November 27, 2002
Mr. Jonathan G. Katz
Re: File No. S7-40-02
Dear Mr. Katz:
We appreciate the opportunity to provide you with our views on the Securities and Exchange Commission's (the "SEC") Proposed Rule: Disclosure Required by Sections 404, 406 and 407 of the Sarbanes-Oxley Act of 2002 (the "Proposed Rules") relating to audit committee financial experts, code of ethics and management's internal control reports.
We support the SEC's efforts to implement provisions of the Sarbanes-Oxley Act of 2002 (the "Act") and its corporate governance reform efforts. We also understand the difficulty in balancing the specific mandates of the Act with practical application of the Securities Exchange Act. However, we believe certain provisions of the Proposed Rules are too restrictive and arduous than may be necessary to achieve the Act's intended goals. Specifically,
The remainder of our letter discusses each of our concerns in more detail.
Proposed Disclosure About Financial Experts Serving on a Company's Audit Committee
We support the Proposed Rules requiring disclosure of whether a financial expert serves on a company's audit committee. Audit committees play an essential role in corporate governance and are pivotal to regaining investor confidence, as demonstrated by recent media attention and rule promulgation governing the role of the audit committee. To fulfill its responsibilities, audit committees must be comprised of individuals who possess demonstrated business acumen, leadership and judgment. They must operate with a high degree of integrity and without conflicts of interests. As indicated in the Proposed Rules, "without some level of financial competence, members of an audit committee may be unable to adequately perform their vital corporate duties." As a result of their critical role, we believe investors would be interested in knowing whether a financial expert serves on a company's audit committee.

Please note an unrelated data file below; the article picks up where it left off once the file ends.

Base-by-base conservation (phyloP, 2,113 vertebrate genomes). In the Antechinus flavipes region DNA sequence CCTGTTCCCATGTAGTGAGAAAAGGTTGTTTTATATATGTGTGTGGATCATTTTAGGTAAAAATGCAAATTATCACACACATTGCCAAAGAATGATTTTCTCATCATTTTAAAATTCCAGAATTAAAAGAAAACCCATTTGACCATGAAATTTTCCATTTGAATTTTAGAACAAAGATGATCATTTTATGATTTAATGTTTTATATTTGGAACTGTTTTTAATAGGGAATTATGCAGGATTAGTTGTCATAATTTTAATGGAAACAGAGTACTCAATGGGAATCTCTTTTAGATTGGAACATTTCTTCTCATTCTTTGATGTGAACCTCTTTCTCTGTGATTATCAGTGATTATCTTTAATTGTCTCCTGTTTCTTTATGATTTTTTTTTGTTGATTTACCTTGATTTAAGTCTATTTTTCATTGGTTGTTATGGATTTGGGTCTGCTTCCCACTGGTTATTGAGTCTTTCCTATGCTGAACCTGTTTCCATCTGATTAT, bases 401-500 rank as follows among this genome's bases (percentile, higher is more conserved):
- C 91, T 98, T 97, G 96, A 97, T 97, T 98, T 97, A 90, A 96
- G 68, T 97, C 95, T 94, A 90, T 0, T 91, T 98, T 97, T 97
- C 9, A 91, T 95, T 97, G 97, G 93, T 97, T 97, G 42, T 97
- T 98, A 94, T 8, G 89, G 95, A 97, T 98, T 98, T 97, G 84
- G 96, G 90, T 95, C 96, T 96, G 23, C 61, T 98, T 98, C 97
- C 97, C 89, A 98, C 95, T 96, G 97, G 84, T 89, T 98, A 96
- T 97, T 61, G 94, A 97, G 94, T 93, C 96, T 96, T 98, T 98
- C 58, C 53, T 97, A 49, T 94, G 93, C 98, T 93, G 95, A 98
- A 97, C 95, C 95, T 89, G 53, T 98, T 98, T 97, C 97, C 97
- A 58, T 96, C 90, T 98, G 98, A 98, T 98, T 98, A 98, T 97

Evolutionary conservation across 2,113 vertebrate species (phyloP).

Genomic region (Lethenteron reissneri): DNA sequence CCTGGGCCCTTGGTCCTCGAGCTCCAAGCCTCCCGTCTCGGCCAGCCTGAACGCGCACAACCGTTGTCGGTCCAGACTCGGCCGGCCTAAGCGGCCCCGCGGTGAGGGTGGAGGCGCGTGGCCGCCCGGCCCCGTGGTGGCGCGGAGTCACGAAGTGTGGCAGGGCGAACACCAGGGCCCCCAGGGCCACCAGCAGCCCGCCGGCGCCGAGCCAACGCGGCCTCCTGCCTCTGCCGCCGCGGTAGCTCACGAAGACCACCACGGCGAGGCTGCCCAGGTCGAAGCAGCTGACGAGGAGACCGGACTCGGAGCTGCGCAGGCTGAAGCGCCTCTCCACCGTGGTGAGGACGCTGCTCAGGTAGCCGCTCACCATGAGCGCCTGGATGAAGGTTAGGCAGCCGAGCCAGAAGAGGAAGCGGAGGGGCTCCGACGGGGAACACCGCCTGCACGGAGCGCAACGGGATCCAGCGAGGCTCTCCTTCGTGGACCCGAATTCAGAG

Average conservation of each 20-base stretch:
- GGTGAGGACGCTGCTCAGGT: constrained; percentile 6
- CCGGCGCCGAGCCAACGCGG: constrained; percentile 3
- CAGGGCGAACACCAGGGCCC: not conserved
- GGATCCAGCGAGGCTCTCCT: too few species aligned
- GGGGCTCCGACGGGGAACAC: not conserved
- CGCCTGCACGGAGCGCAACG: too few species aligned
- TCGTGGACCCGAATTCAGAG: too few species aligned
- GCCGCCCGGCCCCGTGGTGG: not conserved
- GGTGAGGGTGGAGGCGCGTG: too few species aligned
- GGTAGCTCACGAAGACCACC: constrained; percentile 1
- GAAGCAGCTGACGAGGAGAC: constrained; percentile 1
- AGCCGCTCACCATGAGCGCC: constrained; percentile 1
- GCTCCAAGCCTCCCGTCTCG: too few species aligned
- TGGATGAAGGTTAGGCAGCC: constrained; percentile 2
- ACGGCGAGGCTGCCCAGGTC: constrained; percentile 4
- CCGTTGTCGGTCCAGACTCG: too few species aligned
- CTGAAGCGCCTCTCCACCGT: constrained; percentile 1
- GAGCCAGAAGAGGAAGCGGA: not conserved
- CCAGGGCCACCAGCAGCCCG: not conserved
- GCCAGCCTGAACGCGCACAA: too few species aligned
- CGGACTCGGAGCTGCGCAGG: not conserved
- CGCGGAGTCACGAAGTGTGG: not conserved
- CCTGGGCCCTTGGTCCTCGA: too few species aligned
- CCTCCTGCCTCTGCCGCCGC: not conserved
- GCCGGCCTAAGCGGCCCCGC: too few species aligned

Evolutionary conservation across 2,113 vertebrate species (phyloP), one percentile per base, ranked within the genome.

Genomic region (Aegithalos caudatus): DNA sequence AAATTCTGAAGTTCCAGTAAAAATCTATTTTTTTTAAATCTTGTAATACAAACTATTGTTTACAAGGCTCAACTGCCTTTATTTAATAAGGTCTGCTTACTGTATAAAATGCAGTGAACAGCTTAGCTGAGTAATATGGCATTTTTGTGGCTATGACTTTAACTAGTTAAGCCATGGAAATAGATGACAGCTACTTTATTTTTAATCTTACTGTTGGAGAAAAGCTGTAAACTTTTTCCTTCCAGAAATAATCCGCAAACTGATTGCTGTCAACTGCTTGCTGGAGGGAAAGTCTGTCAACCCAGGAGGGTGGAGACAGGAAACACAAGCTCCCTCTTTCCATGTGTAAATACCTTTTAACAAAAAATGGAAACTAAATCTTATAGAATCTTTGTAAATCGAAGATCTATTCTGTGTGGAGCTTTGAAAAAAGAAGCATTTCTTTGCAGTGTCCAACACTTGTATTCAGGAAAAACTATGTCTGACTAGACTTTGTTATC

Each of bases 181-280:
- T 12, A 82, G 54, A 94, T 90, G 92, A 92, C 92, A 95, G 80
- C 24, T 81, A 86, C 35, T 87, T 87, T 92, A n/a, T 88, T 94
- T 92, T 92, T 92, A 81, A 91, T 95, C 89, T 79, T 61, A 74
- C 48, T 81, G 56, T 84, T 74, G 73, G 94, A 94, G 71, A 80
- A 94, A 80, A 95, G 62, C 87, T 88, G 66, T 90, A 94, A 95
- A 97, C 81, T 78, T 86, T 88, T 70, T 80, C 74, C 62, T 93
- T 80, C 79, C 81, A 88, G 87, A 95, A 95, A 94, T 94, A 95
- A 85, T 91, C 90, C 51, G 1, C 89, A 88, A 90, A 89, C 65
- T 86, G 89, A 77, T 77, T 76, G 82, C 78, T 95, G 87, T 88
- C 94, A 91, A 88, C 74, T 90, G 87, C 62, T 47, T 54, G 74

We understand that the Act requires the SEC to provide a definition of a financial expert. We support the SEC's view that a company's board of directors is best suited to determine whether its members are financial experts. We are concerned, however, that the definition of a financial expert in the Proposed Rules is too restrictive and may not be practical to meet the intent of the Act. In particular, issuers that operate in specialized industries, such as insurance, may find the pool of individuals that would qualify as financial experts under the Proposed Rule to be extremely limited, as experience obtained in a "comparable industry" is required. We also believe that an individual with similar experiences "reviewing or analyzing" financial statements should be considered eligible for this role, as should someone (for example, a CEO) who, as part of his or her responsibilities, supervised persons who actually prepared or audited financial statements. (We note that under new rules and regulations, CEOs must be familiar enough with financial statements and disclosures to certify as to the accuracy of SEC filings.) We also believe that the SEC should revise its Proposed Rules to provide the board of directors with broader discretion to determine the attributes of the financial expert. We note that the Act provides attributes of a person's experiences that should be "considered" when defining a financial expert. Since the function of an audit committee is oversight, we believe, as mentioned above, that adequate attributes should include experience in reviewing or analyzing financial statements, and not just individuals that have directly prepared or audited financial statements. As written, the Proposed Rules would suggest that, although an individual may have financial expertise relevant to serve on a company's audit committee through a combination of long-standing senior executive experience in business or government and perhaps long-standing audit committee service at the issuer or other companies, they would not qualify unless they also possessed some other narrow attribute, as set forth in the Proposed Rules. Further, as the financial expert would also be a Board member, the more narrow the definition of financial expert, the more difficult it will be to find individuals who meet this criteria, and also have the broader managerial business experience sought by companies for directors generally.